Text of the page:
Home » Business » Zim Economy – the Silver Lining

Confidence is an essential part of the investment decision making process in fact it is the fabric behind any deliberate action undertaken by man. On the other hand, panic is a state of confusion, anxiety and worries, triggered by a turn of events that is aerse to the well being of an individual or the belief of the existence of such possible aerse turn of events. Unnecessary panic plays a significant part in accelerating the breakdown of any system, in many accident situations most casualties often result from the panic that ensues, which culminates in commotion and prompts people to defy logic.

“Man often becomes what he believes himself to be. If I keep on saying to myself that I cannot do a certain thing, it is possible that I may end by really becoming incapable of doing it. On the contrary, if I have the belief that I can do it, I shall surely acquire the capacity to do it even if I may not have it at the beginning,” observed Mahatma Gandhi.

True, the fundamentals paint a gloomy picture. What is happening on the public front is even worse, delays in payment of civil servants salaries points to severe strain on the fiscus. The broader picture remains gloomy, compounded by abating macro-economic fundamentals with remedies remaining elusive as most issues remain confined to the blue print with little implementation.

Given the challenges that Zimbabweans have gone through and survived, not many will want to relive the experience.

The pinnacle of the hyper-inflationary epoch is by no doubt an experience, which many Zimbabweans want to remain dead and buried in the past. But an era is upon us in which we have managed to establish some level of sanity in our economic and political space. Denying the progress that has been made in varying fronts would be self defeating and cynical. There is a silver lining amidst the dark cloud hovering over our economy. It is easy to quickly assume that the light at the end of the tunnel is but a dream but history aside politics aside one can see there is a bright light on the other side.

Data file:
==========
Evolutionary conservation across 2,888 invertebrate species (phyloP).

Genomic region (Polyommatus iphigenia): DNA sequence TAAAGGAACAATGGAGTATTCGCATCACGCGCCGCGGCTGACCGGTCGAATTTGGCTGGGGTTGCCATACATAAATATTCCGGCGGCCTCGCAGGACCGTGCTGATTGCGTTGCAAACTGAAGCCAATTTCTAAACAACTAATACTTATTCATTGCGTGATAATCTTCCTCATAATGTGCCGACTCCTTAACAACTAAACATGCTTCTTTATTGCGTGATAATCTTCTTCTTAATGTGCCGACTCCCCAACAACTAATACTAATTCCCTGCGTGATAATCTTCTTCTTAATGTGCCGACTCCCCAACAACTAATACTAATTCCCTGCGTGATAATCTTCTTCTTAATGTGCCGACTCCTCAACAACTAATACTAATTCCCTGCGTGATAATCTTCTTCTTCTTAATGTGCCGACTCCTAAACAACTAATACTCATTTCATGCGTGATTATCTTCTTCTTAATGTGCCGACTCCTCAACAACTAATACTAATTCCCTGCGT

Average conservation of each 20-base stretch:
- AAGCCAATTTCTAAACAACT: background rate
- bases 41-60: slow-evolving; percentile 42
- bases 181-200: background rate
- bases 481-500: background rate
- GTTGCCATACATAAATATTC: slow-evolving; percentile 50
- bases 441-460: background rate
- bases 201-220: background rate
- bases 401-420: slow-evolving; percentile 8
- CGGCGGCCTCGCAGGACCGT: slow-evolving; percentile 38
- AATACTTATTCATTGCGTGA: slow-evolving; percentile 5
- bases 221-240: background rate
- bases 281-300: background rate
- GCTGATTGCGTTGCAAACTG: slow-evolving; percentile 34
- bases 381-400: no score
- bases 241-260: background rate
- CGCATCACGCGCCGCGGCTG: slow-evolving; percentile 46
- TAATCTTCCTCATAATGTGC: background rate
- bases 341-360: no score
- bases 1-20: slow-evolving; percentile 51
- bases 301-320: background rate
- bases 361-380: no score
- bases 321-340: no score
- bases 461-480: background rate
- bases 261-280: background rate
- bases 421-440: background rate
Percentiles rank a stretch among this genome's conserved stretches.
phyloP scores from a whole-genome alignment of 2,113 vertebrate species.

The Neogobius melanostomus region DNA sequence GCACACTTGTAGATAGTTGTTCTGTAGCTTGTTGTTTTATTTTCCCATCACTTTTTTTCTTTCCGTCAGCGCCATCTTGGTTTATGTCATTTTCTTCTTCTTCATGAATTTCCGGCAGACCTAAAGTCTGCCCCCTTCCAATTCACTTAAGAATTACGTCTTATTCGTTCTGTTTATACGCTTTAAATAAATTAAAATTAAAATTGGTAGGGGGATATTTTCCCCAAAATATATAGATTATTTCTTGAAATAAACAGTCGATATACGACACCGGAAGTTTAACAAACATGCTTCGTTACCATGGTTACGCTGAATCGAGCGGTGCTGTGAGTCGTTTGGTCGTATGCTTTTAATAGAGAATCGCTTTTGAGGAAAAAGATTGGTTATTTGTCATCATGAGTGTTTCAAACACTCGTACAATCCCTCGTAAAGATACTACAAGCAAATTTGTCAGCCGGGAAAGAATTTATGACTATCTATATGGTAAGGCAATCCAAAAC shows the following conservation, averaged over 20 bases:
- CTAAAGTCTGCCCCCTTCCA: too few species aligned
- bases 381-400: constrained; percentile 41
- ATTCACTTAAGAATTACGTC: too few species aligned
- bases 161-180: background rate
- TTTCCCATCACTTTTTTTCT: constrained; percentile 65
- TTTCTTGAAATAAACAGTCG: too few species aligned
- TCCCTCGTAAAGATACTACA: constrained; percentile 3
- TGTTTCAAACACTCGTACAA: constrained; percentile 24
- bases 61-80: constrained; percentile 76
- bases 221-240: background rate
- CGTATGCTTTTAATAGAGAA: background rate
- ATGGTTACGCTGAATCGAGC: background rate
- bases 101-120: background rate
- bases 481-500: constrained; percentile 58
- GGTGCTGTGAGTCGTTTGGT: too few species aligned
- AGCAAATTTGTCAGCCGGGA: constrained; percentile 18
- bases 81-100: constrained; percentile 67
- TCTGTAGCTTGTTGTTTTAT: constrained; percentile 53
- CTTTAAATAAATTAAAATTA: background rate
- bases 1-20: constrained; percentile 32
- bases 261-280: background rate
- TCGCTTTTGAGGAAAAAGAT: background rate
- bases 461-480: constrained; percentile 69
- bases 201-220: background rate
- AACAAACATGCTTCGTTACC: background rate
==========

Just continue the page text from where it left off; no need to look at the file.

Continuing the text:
The positives

Cherries in the thorn bush

In the current constrained operating environment riddled with liquidity challenges and a fragile economic footing, there are a number of businesses that have managed to create business models that are (in a small way) doing well.

There exists a handful of good companies with enough solid fundamentals to sustain operational profitability through the difficult times and a few that have export-oriented business models that are immune to shocks (e.g. Padenga, Lake Harvest and horticulture skewed players among others).

Testimony of this is the sustained interest by investors in selected companies operating in the country across all sectors. Investors have recorded noticeable participation in the private sector with debt and equity participation, the likes of African Century, Afrasia, PTA Bank, Afrexim Bank, Atlas Mara and other Private Equity funds have shown an appetite for doing business in Zimbabwe. This bares testimony to the potential that is possessed by many companies operating in the country.